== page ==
Very often, I get asked questions about how to become a professional photographer.
A business requires more than your passion and skills; it also needs equipment, legal documents, and strategies to become profitable. With these 8 must-have things every photographer needs for their business, you can market your services, book more clients, and earn more income.
8 Must-Have Things Every Photographer Needs for Their Business
Aside from enhancing your shooting skills, you also need to invest in camera gear, a portfolio, as well as editing and storage tools. Additionally, you must have logistical and technical investments such as a marketing plan, branding, payment systems, and legal documents to operate a successful photography business.
Whether you're a newbie photographer or a seasoned one looking to level up your business, these things can make your business more professional and rewarding.
One of the things that prevent photographers from managing an efficient business is the lack of proper editing software. Photoshoots and post-processing come hand-in-hand, so you need a reliable editing program like Adobe Lightroom.
You can learn how to use presets to adjust your images which helps streamline editing. After that, you can catalog your files for easy exporting.
I use a base of SMAL presets, by Sven Malojlo that have helped me achieve more consistency.
A marketing strategy can help you create a plan to effectively sell your products and services while also catering to the needs of customers. You can try these ways to step up your marketing plans.
- Boost online presence: With the pandemic driving more people to go online, you need to expose your work on social media platforms like Facebook, Instagram, Twitter, YouTube, Pinterest, TikTok, and LinkedIn.
- Connect with circles: One of the most effective ways to market yourself is to showcase your skills to those close to you. They could be your neighbors, officemates, or even a fellow parent at your kid's school.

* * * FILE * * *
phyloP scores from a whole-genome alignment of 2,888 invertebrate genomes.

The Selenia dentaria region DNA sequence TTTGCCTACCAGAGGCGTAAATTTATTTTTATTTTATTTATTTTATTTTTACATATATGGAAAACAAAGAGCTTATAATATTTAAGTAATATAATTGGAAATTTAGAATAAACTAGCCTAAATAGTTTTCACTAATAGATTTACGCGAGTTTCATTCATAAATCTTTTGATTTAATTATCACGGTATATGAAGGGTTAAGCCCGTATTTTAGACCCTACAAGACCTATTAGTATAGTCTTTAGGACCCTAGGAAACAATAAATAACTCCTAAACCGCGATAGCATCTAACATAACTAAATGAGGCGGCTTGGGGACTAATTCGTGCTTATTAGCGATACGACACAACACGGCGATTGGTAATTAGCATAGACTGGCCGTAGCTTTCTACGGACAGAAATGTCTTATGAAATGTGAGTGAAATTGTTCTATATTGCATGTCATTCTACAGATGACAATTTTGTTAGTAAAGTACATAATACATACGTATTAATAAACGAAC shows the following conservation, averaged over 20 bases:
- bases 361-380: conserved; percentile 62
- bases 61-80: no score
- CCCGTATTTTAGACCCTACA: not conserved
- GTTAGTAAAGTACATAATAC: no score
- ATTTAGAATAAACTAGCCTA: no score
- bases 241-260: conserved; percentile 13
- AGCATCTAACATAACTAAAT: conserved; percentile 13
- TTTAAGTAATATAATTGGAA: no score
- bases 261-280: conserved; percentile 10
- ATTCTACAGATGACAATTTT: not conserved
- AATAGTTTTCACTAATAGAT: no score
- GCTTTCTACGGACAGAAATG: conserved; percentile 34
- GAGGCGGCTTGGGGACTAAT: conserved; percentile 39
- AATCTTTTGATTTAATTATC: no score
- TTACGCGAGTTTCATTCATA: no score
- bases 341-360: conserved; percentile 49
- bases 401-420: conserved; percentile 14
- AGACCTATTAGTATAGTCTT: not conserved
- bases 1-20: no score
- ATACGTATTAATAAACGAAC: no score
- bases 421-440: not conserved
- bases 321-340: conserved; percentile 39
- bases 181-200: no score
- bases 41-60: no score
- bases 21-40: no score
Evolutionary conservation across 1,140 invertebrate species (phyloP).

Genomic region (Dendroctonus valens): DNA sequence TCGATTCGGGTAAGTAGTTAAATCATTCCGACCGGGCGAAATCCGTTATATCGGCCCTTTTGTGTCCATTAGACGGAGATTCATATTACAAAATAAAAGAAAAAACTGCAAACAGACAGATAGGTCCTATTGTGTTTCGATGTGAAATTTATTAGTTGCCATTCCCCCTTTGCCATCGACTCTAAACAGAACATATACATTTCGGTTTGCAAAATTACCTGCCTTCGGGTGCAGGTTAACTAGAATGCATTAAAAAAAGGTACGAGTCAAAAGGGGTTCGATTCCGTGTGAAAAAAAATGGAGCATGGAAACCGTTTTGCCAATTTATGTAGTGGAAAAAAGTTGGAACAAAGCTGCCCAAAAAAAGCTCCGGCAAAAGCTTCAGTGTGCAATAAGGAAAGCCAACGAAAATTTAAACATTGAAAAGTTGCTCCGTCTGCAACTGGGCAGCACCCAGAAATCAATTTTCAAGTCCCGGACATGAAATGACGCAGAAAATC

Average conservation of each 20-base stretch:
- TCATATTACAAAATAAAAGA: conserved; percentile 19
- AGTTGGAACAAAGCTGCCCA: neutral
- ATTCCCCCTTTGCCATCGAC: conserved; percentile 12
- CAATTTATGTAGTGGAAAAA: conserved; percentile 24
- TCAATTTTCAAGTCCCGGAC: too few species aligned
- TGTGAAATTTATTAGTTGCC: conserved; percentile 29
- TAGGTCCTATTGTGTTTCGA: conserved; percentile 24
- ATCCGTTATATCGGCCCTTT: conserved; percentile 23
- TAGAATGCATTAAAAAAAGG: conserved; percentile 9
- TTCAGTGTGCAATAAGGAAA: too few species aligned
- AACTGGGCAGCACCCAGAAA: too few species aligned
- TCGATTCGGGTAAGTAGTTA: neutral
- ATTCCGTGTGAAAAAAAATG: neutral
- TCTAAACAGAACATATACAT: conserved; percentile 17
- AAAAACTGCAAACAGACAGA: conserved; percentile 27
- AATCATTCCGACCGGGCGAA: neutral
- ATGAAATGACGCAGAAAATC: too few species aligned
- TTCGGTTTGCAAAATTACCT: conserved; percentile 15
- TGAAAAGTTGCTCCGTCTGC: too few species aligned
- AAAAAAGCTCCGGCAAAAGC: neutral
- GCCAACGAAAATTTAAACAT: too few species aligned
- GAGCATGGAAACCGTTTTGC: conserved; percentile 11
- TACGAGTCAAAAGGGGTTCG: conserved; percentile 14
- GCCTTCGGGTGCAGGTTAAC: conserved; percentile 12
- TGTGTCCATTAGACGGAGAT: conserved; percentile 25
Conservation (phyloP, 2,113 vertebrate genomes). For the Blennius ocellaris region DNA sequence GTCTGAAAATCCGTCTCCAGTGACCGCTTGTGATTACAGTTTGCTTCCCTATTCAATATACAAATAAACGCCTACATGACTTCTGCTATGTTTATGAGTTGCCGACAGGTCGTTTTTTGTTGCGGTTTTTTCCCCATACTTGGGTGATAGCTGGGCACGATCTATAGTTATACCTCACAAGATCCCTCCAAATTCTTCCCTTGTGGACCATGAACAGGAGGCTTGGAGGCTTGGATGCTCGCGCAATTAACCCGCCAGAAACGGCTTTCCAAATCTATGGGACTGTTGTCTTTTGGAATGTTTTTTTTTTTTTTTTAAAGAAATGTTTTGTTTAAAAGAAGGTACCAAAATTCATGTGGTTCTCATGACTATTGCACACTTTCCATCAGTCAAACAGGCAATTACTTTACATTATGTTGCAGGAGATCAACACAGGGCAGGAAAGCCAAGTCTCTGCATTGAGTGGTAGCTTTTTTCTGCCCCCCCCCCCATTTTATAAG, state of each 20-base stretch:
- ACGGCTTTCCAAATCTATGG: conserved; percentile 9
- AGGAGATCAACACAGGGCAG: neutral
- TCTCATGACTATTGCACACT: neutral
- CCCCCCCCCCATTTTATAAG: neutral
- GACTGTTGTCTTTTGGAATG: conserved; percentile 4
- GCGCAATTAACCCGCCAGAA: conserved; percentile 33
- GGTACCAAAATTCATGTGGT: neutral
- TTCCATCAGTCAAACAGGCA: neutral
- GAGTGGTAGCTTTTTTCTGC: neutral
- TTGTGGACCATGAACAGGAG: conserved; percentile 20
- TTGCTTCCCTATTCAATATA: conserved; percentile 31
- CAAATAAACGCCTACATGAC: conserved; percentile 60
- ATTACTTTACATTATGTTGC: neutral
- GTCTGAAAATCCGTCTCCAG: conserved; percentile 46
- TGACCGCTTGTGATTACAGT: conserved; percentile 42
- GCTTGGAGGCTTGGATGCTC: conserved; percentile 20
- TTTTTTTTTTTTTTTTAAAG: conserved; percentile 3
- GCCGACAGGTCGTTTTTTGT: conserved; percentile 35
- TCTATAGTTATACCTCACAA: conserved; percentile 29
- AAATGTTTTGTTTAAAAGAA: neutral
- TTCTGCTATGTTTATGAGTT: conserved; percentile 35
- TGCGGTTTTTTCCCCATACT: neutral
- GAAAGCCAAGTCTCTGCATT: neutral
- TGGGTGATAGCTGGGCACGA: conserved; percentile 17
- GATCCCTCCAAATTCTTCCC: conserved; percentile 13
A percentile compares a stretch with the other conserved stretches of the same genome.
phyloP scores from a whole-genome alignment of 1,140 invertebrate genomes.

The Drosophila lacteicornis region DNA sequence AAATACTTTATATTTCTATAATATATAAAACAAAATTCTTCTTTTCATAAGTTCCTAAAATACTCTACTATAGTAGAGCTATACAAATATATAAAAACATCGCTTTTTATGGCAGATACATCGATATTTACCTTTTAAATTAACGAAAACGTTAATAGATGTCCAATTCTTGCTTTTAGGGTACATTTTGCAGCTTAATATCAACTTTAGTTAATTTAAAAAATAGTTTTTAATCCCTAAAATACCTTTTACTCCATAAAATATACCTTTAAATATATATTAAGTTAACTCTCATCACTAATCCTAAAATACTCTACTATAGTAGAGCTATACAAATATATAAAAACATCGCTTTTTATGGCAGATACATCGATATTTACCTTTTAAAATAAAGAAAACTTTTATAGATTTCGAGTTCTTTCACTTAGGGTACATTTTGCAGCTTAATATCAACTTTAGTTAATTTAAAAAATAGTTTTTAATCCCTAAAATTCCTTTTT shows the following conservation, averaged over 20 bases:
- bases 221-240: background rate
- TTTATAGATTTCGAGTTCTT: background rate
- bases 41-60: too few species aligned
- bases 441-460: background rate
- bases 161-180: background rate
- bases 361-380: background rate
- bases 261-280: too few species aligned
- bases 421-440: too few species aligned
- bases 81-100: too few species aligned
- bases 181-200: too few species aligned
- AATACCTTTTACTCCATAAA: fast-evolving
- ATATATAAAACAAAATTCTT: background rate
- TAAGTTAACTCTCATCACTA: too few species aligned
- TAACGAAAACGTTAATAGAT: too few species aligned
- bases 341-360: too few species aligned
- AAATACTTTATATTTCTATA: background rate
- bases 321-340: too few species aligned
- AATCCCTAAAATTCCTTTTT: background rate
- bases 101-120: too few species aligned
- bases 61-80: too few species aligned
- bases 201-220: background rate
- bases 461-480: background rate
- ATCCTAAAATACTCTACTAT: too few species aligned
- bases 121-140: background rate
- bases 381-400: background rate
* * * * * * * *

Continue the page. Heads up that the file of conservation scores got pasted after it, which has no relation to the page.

Shooting Equipment and Accessories
Every photographer must invest in high-quality camera equipment. While you don’t need the most expensive equipment on the market, it is important that you find gear that is reliable. The last thing you want happening is a piece of gear to stop working while you’re in the middle of a session.
Here’s a list of camera equipment to consider:
- Chargers and extra batteries
- Camera bag
Backing up your files is important to ensure the safety of the pictures. If you have an internet connection, you can also use online storage platforms such as Dropbox or Google Drive.
Pro tip: Backup your images to more than one place! Hard drives crash, so don’t let this be the only place you’re storing your RAW files. Consider using both a hard drive and uploading images to the Cloud to have multiple backups available.
If you already have a portfolio, update it using new photographs depending on the market you want to attract. For example, highlight your best product photos if you want to work with families who created a small business in this pandemic.
Suppose you want to collaborate with vendors for intimate wedding ceremonies and birthday parties. You can highlight even your pre-pandemic shots, as long as they show intimate celebrations.
If you're going to use a website, make sure that visitors can easily access it and navigate your galleries, blogs, and other relevant matters.
Branding is another must-have because it helps build client perception about your photography business. Likewise, it tells people what to expect from your products and services.
The goal is to use branding to distinguish your business from competitors. Hence, it's essential that your name and logo identify what your business offers. Print and digital collaterals should guide people in understanding your work.
Booking and Payment Systems
Across the world, 41.8% of people use a digital wallet. About 24.6% prefer credit cards, while only 10.6% use debit cards. With several payment options available, it's crucial that you keep up with these innovations to provide the best customer service.
Making your business legal sets you apart from other businesses. While the process can be time-consuming, putting effort into making your business legal can protect you and your customers. Find time to secure a business license, contracts, and insurance policies.
Yes, it is a lot of work, but it is so worthwhile.
With your photography skills and operational investments, you can manage a small business legally and systematically. While these may mean shelling out money upfront, these purchases can get your small business growing faster to bring in more clients and money.
Guest Blog post by Angela Brown, from Shootprof.